Sarah Boesveld: Teacher keeps promise to mail thousands of former students letters written by their past selves

The Kosher Gourmet by Sharon Thompson Anyone can make a salad, you say. But can they make a great salad? (SECRETS, TESTED TECHNIQUES + 4 RECIPES, INCLUDING DRESSINGS)

April 2, 2014

Paul Greenberg: Death and joy in the spring

Dan Barry: Should South Carolina Jews be forced to maintain this chimney built by Germans serving the Nazis?

Mayra Bitsko: Save me! An alien took over my child's personality

Frank Clayton: Get happy: 20 scientifically proven happiness activities

Susan Scutti: It's Genetic! Obesity and the 'Carb Breakdown' Gene

Lecia Bushak: Why Hand Sanitizer May Actually Harm Your Health

Stacy Rapacon: Great Funds You Can Own for $500 or Less

Cameron Huddleston: 7 Ways to Save on Home Decor

The Kosher Gourmet by Steve Petusevsky Exploring ingredients as edible-stuffed containers (TWO RECIPES + TIPS & TECHINQUES)

Jewish World Review July 25, 2011 / 23 Tamuz, 5771

The education of Herman Cain

By Kathleen Parker

Kathleen Parker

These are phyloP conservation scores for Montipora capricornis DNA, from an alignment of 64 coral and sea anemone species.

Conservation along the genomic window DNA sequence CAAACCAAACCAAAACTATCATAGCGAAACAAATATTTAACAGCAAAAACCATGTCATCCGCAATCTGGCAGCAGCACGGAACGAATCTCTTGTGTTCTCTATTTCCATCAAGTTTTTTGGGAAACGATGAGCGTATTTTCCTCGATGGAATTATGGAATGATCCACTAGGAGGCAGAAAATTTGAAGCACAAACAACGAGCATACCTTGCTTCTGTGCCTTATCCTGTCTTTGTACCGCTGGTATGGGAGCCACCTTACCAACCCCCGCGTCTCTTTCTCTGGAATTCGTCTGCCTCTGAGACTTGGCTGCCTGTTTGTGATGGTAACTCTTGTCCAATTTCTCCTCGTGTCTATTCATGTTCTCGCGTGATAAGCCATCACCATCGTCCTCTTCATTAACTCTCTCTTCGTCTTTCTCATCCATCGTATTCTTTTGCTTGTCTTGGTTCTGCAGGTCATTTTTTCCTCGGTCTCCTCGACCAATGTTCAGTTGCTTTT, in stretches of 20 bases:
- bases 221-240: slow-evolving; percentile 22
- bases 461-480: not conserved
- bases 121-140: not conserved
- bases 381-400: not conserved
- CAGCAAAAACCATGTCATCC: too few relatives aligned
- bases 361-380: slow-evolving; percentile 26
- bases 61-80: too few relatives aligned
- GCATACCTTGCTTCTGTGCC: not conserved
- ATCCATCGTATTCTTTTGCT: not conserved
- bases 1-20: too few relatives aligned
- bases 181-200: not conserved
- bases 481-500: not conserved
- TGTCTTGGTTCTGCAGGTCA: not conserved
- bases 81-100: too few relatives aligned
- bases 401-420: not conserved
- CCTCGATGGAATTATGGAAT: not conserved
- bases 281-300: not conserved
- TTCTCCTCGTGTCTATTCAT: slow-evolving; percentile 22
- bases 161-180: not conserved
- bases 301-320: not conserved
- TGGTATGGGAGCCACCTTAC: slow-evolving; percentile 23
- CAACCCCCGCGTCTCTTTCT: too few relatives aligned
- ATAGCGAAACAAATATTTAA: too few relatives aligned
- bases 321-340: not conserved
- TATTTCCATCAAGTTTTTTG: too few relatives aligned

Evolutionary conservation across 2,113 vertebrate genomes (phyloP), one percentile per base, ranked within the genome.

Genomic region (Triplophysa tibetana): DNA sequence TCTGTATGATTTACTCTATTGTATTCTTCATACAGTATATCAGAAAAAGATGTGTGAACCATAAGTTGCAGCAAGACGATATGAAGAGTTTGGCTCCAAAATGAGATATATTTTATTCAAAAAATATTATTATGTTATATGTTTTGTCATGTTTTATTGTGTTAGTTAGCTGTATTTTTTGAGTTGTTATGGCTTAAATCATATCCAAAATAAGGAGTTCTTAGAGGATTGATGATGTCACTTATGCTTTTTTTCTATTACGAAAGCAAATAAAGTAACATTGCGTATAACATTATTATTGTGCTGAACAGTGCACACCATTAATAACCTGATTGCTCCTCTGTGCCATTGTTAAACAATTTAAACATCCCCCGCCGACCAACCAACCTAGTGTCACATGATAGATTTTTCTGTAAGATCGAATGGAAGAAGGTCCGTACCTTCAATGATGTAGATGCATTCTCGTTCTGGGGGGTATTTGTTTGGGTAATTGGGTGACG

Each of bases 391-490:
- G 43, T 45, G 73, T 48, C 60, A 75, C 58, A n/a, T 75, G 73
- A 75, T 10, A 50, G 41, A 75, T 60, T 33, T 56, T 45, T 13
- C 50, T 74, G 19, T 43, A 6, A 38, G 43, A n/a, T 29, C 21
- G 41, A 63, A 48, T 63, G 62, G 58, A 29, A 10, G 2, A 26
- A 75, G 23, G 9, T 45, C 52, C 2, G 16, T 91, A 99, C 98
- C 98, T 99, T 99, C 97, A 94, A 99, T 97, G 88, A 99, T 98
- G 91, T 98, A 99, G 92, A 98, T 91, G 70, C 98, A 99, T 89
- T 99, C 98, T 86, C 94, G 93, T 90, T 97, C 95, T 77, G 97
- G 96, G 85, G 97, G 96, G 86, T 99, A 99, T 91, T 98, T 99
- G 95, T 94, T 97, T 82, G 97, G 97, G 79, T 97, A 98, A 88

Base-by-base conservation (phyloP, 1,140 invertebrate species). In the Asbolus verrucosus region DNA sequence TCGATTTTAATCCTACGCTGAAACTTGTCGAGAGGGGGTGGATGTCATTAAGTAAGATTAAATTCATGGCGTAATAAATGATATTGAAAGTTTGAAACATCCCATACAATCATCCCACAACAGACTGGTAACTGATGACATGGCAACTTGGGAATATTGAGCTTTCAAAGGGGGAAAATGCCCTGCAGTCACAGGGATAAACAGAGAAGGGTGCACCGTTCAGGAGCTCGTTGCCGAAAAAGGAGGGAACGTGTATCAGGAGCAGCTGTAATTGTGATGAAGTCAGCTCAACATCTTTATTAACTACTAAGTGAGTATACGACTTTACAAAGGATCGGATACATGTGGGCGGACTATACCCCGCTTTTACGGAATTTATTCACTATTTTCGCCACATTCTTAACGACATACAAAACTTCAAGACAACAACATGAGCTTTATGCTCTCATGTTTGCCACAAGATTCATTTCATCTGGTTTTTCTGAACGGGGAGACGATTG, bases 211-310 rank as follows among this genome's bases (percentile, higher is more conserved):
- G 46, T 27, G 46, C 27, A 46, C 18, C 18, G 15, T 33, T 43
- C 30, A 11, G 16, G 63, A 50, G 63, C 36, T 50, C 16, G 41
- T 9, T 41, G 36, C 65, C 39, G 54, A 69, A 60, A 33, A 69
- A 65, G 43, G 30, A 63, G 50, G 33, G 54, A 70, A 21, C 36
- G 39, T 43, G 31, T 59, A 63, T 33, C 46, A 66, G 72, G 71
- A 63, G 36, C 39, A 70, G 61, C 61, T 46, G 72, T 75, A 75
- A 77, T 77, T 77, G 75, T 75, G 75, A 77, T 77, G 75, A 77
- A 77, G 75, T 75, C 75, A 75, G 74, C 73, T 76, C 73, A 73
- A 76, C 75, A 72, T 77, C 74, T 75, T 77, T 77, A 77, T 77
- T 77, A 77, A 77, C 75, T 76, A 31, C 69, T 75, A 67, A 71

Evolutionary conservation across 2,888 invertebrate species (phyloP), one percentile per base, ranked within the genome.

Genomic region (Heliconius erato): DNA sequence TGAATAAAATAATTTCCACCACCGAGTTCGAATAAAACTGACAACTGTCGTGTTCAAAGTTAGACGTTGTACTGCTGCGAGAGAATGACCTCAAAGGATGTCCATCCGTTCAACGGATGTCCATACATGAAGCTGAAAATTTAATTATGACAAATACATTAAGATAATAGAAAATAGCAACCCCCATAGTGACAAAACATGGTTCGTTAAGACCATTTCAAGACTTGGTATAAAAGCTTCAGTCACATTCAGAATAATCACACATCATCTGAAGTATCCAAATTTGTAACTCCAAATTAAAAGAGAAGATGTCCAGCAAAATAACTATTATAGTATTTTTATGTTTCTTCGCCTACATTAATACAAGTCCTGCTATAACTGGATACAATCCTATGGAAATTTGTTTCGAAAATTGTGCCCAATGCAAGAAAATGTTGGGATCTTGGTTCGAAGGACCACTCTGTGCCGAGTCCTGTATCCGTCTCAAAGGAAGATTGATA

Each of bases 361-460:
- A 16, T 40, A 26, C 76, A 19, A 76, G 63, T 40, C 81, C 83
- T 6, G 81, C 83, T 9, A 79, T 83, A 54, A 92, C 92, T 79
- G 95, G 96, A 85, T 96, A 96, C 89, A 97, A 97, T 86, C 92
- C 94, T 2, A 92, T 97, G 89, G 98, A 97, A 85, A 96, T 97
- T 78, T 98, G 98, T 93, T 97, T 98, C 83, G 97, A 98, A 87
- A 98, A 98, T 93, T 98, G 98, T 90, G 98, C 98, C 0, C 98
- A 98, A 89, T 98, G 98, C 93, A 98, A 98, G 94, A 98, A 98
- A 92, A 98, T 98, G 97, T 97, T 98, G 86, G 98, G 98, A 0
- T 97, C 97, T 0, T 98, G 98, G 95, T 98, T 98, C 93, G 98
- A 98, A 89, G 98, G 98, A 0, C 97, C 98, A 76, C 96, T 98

http://www.JewishWorldReview.com | Politics Rule No. 1: Never say what you really think, especially before you think.

GOP presidential hopeful Herman Cain learned this lesson hard and fast when he asserted recently that communities have a right to thwart construction of mosques in their neighborhoods. Cain, who hails from Atlanta and is best known as the CEO of Godfather’s Pizza, made those comments during a visit to Murfreesboro, Tenn., where residents have been trying to block a mosque for the past couple of years.

A few months earlier, a reporter asked Cain whether he’d be comfortable with a Muslim in his Cabinet, and Cain said, well, no, not really. He elaborated, but too late. The bell had gonged, the die was cast and the meme had become truth.